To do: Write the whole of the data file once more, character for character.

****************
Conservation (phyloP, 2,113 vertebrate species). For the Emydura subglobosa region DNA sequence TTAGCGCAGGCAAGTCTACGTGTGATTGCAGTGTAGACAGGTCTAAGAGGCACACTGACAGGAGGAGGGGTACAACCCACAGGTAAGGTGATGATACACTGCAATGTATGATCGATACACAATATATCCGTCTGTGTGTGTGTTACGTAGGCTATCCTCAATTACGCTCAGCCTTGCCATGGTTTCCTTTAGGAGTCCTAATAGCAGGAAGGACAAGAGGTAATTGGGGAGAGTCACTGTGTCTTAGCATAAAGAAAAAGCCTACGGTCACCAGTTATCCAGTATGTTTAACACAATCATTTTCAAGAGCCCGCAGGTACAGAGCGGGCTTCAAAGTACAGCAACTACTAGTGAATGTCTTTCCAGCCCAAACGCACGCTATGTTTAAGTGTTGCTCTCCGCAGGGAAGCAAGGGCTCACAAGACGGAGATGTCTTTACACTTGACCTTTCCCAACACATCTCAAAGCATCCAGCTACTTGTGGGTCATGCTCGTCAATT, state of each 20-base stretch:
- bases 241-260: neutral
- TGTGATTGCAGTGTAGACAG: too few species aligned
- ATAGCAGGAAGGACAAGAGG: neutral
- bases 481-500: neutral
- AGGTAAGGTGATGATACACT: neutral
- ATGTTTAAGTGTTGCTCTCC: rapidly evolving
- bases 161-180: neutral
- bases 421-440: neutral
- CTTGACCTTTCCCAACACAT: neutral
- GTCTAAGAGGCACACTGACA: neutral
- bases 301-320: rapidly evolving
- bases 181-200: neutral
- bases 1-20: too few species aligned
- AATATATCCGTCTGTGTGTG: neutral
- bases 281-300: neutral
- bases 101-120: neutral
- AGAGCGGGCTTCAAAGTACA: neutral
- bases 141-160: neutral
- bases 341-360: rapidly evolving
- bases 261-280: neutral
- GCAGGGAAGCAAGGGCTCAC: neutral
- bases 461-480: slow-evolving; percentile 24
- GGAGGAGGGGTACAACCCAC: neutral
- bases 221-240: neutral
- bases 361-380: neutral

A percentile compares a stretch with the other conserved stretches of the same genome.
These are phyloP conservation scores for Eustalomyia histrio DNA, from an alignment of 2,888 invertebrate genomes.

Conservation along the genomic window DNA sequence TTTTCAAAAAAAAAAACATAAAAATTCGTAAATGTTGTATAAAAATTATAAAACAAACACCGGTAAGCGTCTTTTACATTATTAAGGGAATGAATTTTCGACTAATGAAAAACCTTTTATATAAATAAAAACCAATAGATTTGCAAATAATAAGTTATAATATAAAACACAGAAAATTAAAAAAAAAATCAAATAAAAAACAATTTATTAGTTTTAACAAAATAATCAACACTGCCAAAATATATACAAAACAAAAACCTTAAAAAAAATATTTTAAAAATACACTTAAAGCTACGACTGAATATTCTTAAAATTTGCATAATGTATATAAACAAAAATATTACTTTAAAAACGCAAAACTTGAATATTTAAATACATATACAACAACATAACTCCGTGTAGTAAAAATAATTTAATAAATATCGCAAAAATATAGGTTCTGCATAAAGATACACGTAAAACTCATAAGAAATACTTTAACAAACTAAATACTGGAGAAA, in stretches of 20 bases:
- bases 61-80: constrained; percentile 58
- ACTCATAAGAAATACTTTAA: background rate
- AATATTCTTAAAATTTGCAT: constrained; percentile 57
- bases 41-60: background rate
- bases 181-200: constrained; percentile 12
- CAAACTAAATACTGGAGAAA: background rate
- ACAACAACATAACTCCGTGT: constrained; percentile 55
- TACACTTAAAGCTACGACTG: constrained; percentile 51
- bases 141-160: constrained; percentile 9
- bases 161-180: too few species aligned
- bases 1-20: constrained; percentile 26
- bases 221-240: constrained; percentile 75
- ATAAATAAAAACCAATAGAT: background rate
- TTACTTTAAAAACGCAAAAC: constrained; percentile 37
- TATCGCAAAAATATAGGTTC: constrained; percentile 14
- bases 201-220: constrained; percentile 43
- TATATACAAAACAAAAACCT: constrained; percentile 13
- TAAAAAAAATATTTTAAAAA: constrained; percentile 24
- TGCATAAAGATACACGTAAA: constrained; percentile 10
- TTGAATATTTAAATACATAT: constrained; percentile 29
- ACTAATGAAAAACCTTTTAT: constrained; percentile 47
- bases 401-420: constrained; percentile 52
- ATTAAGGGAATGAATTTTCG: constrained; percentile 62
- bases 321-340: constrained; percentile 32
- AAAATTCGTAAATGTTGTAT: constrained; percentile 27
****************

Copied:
Conservation (phyloP, 2,113 vertebrate species). For the Emydura subglobosa region DNA sequence TTAGCGCAGGCAAGTCTACGTGTGATTGCAGTGTAGACAGGTCTAAGAGGCACACTGACAGGAGGAGGGGTACAACCCACAGGTAAGGTGATGATACACTGCAATGTATGATCGATACACAATATATCCGTCTGTGTGTGTGTTACGTAGGCTATCCTCAATTACGCTCAGCCTTGCCATGGTTTCCTTTAGGAGTCCTAATAGCAGGAAGGACAAGAGGTAATTGGGGAGAGTCACTGTGTCTTAGCATAAAGAAAAAGCCTACGGTCACCAGTTATCCAGTATGTTTAACACAATCATTTTCAAGAGCCCGCAGGTACAGAGCGGGCTTCAAAGTACAGCAACTACTAGTGAATGTCTTTCCAGCCCAAACGCACGCTATGTTTAAGTGTTGCTCTCCGCAGGGAAGCAAGGGCTCACAAGACGGAGATGTCTTTACACTTGACCTTTCCCAACACATCTCAAAGCATCCAGCTACTTGTGGGTCATGCTCGTCAATT, state of each 20-base stretch:
- bases 241-260: neutral
- TGTGATTGCAGTGTAGACAG: too few species aligned
- ATAGCAGGAAGGACAAGAGG: neutral
- bases 481-500: neutral
- AGGTAAGGTGATGATACACT: neutral
- ATGTTTAAGTGTTGCTCTCC: rapidly evolving
- bases 161-180: neutral
- bases 421-440: neutral
- CTTGACCTTTCCCAACACAT: neutral
- GTCTAAGAGGCACACTGACA: neutral
- bases 301-320: rapidly evolving
- bases 181-200: neutral
- bases 1-20: too few species aligned
- AATATATCCGTCTGTGTGTG: neutral
- bases 281-300: neutral
- bases 101-120: neutral
- AGAGCGGGCTTCAAAGTACA: neutral
- bases 141-160: neutral
- bases 341-360: rapidly evolving
- bases 261-280: neutral
- GCAGGGAAGCAAGGGCTCAC: neutral
- bases 461-480: slow-evolving; percentile 24
- GGAGGAGGGGTACAACCCAC: neutral
- bases 221-240: neutral
- bases 361-380: neutral

A percentile compares a stretch with the other conserved stretches of the same genome.
These are phyloP conservation scores for Eustalomyia histrio DNA, from an alignment of 2,888 invertebrate genomes.

Conservation along the genomic window DNA sequence TTTTCAAAAAAAAAAACATAAAAATTCGTAAATGTTGTATAAAAATTATAAAACAAACACCGGTAAGCGTCTTTTACATTATTAAGGGAATGAATTTTCGACTAATGAAAAACCTTTTATATAAATAAAAACCAATAGATTTGCAAATAATAAGTTATAATATAAAACACAGAAAATTAAAAAAAAAATCAAATAAAAAACAATTTATTAGTTTTAACAAAATAATCAACACTGCCAAAATATATACAAAACAAAAACCTTAAAAAAAATATTTTAAAAATACACTTAAAGCTACGACTGAATATTCTTAAAATTTGCATAATGTATATAAACAAAAATATTACTTTAAAAACGCAAAACTTGAATATTTAAATACATATACAACAACATAACTCCGTGTAGTAAAAATAATTTAATAAATATCGCAAAAATATAGGTTCTGCATAAAGATACACGTAAAACTCATAAGAAATACTTTAACAAACTAAATACTGGAGAAA, in stretches of 20 bases:
- bases 61-80: constrained; percentile 58
- ACTCATAAGAAATACTTTAA: background rate
- AATATTCTTAAAATTTGCAT: constrained; percentile 57
- bases 41-60: background rate
- bases 181-200: constrained; percentile 12
- CAAACTAAATACTGGAGAAA: background rate
- ACAACAACATAACTCCGTGT: constrained; percentile 55
- TACACTTAAAGCTACGACTG: constrained; percentile 51
- bases 141-160: constrained; percentile 9
- bases 161-180: too few species aligned
- bases 1-20: constrained; percentile 26
- bases 221-240: constrained; percentile 75
- ATAAATAAAAACCAATAGAT: background rate
- TTACTTTAAAAACGCAAAAC: constrained; percentile 37
- TATCGCAAAAATATAGGTTC: constrained; percentile 14
- bases 201-220: constrained; percentile 43
- TATATACAAAACAAAAACCT: constrained; percentile 13
- TAAAAAAAATATTTTAAAAA: constrained; percentile 24
- TGCATAAAGATACACGTAAA: constrained; percentile 10
- TTGAATATTTAAATACATAT: constrained; percentile 29
- ACTAATGAAAAACCTTTTAT: constrained; percentile 47
- bases 401-420: constrained; percentile 52
- ATTAAGGGAATGAATTTTCG: constrained; percentile 62
- bases 321-340: constrained; percentile 32
- AAAATTCGTAAATGTTGTAT: constrained; percentile 27